The adventures of SD Juno and SDIT Kaline (and their human, Colt).

26 August 2012

Palo Alto Craft Fair

The work on walking nicely and being attentive continues—Kaline was really good today! Our first order of business was the Farmer's Market, which is difficult because I have to work him and Juno together. It's always crowded, so it's hard to make your way through when you're walking three abreast; plus two dogs attract exponentially more attention than one, so you get stopped more often.

Nonetheless, it was quite productive! We worked on Kaline's stand/block with all those people around, as well as his attention. I spotted two cops, and they were happy to say hi to Kaline. I want him to be totally comfortable with people in uniform, and he quite liked these two. When we went to get our berries, Mikey (the guy who runs the stand) obliged me by doing his funky whistle repeatedly while I rewarded Kaline for ignoring it and watching me.

Then as we were walking through we ended up talking to a woman who had recently lost her dog, who she called her life companion. I did my usual recommendation of Peninsula Humane Society, and the woman said she was wary of going to a shelter because so many of the dogs might have "pit bull blood" and she didn't want a dog who was so "unpredictable."

I can't hear that kind of nonsense without trying to educate, so I went into my spiel about the true, wonderful nature of pit bulls. How cuddly and sweet and smart they are, and what great friends they make. I of course mentioned my various friends who have pit bulls or pit mixes as service dogs, and recommended exploring the website, StubbyDog. I think I at least made something of an impression. Gotta try. She was definitely surprised and impressed to learn that Stubby was a pit bull and a war hero, and that pit bulls used to be nicknamed the Nanny Dog. People used to think those stupid things about Dobermans; they're just as stupid when applied to pit bulls.

After the market we went to Borrone's for our Sunday breakfast; once I set up Kaline's mat properly (this took a little bit of experimenting) he did a fantastic under and stayed there, all curled up and adorable. The bustling cafe with all its people and dogs and food is becoming old hat to him.

We came home for a bit, had naps and all. We had a lot of cleaning up to do, since the house basically got taken apart yesterday for the rug cleaning. Once everyone was sufficiently recharged, we headed out to the Palo Alto Craft Fair.

The fair was way more dog friendly than the Menlo Park one simply because of its location and today's weather. University Avenue is very shaded, and is fine for walking dogs on all but the very hottest of days. Plus, today was pleasantly cool. No hot pavement to burn dogs' feet, and no scorching sun to heat them up and make them pant unhappily.

Dad took Juno and I worked Kaline, totally focused on attention and walking with a loose leash. Obviously this will be a work in progress for some time, but we definitely had stretches where Kaline was brilliant, walking along at exactly my pace and looking up at my face very attentively. There were tons of dogs and he did as good a job at ignoring them as you can expect from a baby; Juno also did very well at ignoring other dogs, and we ran into a bunch of shepherds, which she tends not to like.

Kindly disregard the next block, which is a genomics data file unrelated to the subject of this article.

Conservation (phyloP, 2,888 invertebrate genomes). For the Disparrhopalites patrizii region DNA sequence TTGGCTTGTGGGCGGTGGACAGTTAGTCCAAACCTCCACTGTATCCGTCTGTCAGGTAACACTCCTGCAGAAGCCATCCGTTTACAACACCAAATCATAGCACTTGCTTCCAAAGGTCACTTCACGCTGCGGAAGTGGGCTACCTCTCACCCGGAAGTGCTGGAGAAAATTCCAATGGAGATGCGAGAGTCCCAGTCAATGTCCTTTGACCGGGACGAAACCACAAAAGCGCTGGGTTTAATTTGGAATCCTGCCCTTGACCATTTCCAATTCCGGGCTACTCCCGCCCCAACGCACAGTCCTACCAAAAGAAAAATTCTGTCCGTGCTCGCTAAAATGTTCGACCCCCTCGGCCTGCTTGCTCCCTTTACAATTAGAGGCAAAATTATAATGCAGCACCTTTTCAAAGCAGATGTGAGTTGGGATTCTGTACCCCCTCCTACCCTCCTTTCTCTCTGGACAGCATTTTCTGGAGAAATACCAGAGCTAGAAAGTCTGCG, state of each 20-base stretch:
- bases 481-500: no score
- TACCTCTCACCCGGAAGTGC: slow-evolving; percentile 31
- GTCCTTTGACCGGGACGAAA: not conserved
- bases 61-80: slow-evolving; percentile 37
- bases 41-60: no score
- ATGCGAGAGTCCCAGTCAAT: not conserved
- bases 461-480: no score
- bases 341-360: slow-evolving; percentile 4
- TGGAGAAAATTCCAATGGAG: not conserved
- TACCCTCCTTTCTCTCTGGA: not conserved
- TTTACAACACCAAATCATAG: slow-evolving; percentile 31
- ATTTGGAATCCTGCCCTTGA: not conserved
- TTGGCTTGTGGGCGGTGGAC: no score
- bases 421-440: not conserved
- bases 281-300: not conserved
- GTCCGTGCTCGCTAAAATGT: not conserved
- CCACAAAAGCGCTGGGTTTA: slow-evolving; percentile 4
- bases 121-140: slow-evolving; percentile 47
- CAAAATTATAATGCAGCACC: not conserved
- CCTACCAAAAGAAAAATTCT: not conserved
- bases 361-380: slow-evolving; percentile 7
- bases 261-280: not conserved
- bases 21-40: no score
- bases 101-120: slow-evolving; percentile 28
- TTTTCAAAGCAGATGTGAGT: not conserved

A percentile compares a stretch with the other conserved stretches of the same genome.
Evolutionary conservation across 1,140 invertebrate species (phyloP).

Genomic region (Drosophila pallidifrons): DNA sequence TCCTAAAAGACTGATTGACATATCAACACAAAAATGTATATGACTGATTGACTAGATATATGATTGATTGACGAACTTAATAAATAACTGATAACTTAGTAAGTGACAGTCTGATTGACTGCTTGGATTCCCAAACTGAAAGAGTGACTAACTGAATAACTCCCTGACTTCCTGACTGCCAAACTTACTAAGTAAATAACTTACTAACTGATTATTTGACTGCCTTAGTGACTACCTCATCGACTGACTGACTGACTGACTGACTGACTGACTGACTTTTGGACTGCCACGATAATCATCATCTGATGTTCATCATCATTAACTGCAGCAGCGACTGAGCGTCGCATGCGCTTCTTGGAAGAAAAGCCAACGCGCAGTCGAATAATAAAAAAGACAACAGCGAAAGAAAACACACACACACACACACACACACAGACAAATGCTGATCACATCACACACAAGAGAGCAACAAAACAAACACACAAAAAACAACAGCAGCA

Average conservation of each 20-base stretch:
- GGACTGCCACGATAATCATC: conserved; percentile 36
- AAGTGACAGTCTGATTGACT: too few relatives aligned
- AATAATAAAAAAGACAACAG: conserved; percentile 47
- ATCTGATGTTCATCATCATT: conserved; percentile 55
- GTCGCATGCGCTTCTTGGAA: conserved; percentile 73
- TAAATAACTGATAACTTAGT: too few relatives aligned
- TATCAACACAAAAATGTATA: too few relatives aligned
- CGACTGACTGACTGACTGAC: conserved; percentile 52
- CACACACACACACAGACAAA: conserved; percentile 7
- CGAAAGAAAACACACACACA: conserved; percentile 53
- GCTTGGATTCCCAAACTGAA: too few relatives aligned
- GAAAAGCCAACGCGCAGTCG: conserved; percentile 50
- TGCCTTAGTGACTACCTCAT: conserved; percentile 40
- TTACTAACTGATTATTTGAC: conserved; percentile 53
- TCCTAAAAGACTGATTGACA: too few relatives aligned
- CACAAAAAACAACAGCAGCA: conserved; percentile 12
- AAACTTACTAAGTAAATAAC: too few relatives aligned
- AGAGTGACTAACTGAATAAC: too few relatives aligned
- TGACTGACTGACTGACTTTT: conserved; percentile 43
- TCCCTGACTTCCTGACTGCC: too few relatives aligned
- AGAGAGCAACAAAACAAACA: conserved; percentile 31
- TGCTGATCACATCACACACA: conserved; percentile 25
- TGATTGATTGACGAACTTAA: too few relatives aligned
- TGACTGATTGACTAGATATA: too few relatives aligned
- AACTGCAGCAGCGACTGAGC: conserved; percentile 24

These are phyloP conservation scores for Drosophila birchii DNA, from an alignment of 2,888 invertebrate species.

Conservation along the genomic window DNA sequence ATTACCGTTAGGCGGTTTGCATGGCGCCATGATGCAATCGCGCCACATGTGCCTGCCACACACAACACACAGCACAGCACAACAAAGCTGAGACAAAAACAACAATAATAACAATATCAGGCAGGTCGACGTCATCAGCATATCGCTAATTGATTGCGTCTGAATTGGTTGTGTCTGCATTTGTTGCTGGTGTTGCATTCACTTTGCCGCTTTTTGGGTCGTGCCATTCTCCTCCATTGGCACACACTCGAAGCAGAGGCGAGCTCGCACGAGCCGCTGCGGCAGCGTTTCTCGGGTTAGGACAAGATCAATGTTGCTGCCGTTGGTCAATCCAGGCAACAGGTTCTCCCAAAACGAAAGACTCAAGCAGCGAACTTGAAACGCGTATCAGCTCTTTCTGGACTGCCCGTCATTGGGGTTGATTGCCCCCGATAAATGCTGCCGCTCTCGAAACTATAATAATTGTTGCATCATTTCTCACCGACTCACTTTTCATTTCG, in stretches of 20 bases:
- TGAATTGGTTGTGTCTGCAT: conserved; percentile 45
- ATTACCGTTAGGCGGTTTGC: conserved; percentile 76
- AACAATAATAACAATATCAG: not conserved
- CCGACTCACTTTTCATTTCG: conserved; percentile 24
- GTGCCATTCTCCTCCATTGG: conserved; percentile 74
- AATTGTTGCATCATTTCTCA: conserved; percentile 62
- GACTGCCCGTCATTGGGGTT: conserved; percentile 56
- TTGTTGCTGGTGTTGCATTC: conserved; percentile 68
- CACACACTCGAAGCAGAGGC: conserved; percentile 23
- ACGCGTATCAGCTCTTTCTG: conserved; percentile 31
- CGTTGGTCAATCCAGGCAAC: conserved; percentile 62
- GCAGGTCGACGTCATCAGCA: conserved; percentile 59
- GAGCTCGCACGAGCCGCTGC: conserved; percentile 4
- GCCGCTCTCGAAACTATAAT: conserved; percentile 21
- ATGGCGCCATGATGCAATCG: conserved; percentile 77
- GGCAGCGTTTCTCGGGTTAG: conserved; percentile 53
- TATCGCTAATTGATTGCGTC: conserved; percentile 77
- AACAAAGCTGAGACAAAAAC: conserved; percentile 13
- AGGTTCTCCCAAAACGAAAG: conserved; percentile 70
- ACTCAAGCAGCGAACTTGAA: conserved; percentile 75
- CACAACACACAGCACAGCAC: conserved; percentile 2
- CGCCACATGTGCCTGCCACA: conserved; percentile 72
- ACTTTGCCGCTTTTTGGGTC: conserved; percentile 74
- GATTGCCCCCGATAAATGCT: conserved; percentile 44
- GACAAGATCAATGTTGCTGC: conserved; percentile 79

We also ended up talking to a lot of different people about service dogs, including a woman who, like me, has fibromyalgia. She also has diabetes and rheumatoid arthritis (major drag!). So we definitely had a lot to talk about when it came to how a service dog might be able to help her. That stuff was fun.

Less fun: People who insisted that Juno and Kaline must both be part Rottweiler, which is ridiculous. Juno is 26 inches tall and weighs only 60-65 pounds, there's no way she's part Rottie. And Kaline is a Doberman, end of story. His ears confuse people so much. But I wouldn't have them any other way, because they're beautiful.

There were also people who would say something nice about Kaline's behavior and then go, "And, he's a Doberman!" As if you wouldn't ever expect to see a Doberman be focused and calm. I don't think I'd even say that to a poodle-mix owner (at least, not to their face!). All these people kept telling me how Dobermans are ADD, how they're crazy, etc. I was kind of like, How many Dobermans have you met? I could understand if they said something referencing his age, but not his breed. Oh yeah, one person asked if Kaline was nine months old, because he's big. Ha! (Side note: Kaline's brother Montgomery is 45 pounds already! Way bigger than Kaline.)

Back to good stuff. There was a guy playing an accordion at one of the intersections, and he was in a full body suit! Even covered his face. It was bright pink and black, with little puffballs attached at various places and just crazily designed. He was kind enough to let me bring Kaline up to sniff his hand; the pup didn't seem all that impressed by the getup. I thought it might at least give him a bit of pause or something. When I first saw him, I jumped, not gonna lie. But no, apparently Kaline got that it was a person and no big deal.

Kaline also had to deal with golf carts passing really close by, and of course smothering crowds when we'd hit one of the many bottlenecks. The only issues we had were nearly running into lots of different people, because we were both working on eye contact, haha.

Just measured him tonight—as best I could, using a miniature flag as a ruler on his back with him wriggling in a stand next to the wall—and he is approximately 21 inches tall already! Woohoo!

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